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UN General Assembly enters high-level week: what to expect

19 Sep 2022
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UN General Assembly enters high-level week: what to expect


UN General Assembly enters high-level week: what to expect

By Kasmira Jefford


The 77th UN General Assembly’s (UNGA 77) high-level week begins in New York today against the backdrop of rising tensions between the world’s major powers, the war in Ukraine, as well as a perfect storm of food, climate and energy crises.

Although the UN’s key annual gathering officially kicked-off last Tuesday, the main event begins on 20 September when leaders and other senior officials will deliver their statements during the week-long general debate, held in the UN headquarters General Assembly hall. 

Gone is the possibility of delivering statements remotely. This year’s debate is an in-person event only – the first since before the Covid-19 pandemic struck in 2020 – the exception being Ukraine’s president Volodymyr Zelensky, after a resolution was recommended to allow him to deliver a pre-recorded address.

However, there’s some uncertainty over when, and how many, leaders will arrive as Queen Elizabeth II's state funeral beckons hundreds of heads of state to London today – among them, US president Joe Biden who has changed his speaking time for the General Debate from Tuesday to Wednesday 21 September. 

“Unfortunately the number of confirmed heads of states and government to come in person has been declining over the last couple of days, ” Maki Katsuno-Hayashikawa, executive secretary of the Transforming Education summit secretariat at UNESCO told journalists in Geneva last Thursday.

Member states are expected to make new national commitments to improving their education systems at the key UNGA thematic event, which began Saturday and will close with its Leaders Day today.  “Initial registration was almost over 100 (leaders) but now I think we are down to about 60,” she added. 


Hunger crisis, energy, climate and political tensions dominate agenda

Between the ongoing Covid pandemic, the Ukraine war, and a toxic cocktail of climate-related emergencies, food shortages and disruption caused by numerous armed conflicts, member states will have their pick of issues to try and tackle at this year’s General Assembly.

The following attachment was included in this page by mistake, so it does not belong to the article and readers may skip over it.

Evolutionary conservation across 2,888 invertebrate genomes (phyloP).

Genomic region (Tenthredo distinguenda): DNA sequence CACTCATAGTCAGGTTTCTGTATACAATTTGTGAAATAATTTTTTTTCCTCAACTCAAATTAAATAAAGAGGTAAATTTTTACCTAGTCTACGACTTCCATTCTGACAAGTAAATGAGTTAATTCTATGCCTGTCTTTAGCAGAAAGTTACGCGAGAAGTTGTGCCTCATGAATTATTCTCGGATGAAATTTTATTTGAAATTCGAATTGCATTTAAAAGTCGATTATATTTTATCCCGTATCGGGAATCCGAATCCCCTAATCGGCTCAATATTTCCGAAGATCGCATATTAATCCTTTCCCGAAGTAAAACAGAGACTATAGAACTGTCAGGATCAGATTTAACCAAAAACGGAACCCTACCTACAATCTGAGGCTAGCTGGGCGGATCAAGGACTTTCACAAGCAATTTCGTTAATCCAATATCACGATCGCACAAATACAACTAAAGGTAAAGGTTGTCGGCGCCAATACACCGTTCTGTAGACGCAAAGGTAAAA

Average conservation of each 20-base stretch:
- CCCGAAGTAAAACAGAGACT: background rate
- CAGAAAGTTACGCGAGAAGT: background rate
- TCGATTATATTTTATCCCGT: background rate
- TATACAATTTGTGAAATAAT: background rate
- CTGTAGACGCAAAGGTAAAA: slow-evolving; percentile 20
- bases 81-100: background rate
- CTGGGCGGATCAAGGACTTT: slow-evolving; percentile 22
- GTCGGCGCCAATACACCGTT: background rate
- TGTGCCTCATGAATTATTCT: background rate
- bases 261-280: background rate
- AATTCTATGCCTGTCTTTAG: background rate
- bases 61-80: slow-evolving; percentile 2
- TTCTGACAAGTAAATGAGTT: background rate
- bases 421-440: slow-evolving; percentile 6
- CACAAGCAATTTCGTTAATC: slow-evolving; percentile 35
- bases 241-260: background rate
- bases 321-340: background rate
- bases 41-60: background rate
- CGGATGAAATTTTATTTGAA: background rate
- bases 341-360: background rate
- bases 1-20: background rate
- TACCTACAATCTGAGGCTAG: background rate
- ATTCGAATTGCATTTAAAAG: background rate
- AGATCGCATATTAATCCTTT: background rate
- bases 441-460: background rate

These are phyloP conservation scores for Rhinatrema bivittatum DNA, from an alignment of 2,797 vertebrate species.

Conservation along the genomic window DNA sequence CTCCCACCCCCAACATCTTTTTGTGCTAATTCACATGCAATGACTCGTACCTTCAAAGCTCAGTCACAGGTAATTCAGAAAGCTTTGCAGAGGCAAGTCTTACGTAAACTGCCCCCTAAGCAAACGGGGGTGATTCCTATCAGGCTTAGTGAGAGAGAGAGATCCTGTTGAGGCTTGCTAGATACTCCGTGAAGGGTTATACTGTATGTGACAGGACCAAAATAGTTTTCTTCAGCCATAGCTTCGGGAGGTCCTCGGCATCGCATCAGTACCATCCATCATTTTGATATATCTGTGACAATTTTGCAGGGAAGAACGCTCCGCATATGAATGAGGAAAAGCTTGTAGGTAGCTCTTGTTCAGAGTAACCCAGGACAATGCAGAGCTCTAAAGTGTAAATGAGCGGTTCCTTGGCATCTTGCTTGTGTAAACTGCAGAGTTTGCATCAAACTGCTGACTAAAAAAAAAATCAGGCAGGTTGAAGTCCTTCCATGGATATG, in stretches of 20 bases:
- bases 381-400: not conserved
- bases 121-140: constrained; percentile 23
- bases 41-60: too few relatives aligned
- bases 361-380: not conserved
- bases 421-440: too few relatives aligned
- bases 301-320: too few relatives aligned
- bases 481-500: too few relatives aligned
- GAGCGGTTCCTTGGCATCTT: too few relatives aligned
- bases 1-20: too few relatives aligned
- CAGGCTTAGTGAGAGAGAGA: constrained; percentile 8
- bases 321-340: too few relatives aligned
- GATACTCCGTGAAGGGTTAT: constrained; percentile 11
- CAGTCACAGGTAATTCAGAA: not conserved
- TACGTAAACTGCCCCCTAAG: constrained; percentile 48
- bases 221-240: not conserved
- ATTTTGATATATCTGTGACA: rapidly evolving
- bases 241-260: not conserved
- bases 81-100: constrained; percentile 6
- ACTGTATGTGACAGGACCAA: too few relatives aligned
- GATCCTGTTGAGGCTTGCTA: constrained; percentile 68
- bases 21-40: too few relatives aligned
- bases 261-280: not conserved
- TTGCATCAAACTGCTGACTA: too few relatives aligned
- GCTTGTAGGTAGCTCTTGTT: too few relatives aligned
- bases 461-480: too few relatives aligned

“This year’s General Debate must be about providing hope and overcoming the divisions that are dramatically impacting the world,” said UN secretary general Antonio Guterres in his opening remarks last week. 

Diplomats and humanitarians in Geneva have also expressed concern that frayed political tensions between the major powers and a growing East-West divide risks slowing progress on some of the most pressing global issues.

Last week, the heads of the International Federation of Red Cross and Red Crescent Societies (IFRC) and the International Committee of the Red Cross (ICRC) in Geneva urged countries attending the New York gathering to act urgently to address the “catastrophic humanitarian crisis” in Africa, where more than 140 million people face acute food shortages brought on by soaring food prices, conflict and climate-related factors such as drought.


Reforming the UN Security Council

Beyond the long list of global emergencies to tackle, reforming the Security Council – the UN’s main tool for tackling challenges to global peace that has become increasingly paralysed – will also be high on the agenda. 

In a press briefing last week, US ambassador to the UN in New York Thomas-Greenfield said President Biden would make it one of his three key priorities during the high-level week, alongside food insecurity and global health. 

Efforts to reform the Security Council have tried and failed over the years and would require, first, that the General Assembly adopts a resolution on reform by a two-thirds majority, and an amendment of the UN Charter – a daunting task for countries to take on. 



For Switzerland and for International Geneva, improving access to education, especially for children living in crisis situations, is one of the key priority issues at this year’s General Assembly. 

The Swiss Confederation is supporting the Transforming Education summit and will co-host a high-level financing conference in February 2023 for UN’s Global Fund for Education in Emergencies, Education Cannot Wait.

It has also pledged to host headquarters for Giga, a new initiative by UNICEF and the International Telecommunication Union (ITU) to connect every school to the internet, which held a side event at the UNGA as part of the Transforming Education summit on Saturday.

Last year, Geneva also became host to a new global education hub linking government, humanitarian, development, and UN actors, including Education Cannot Wait, to address the challenges that prevent children from accessing education during emergencies.




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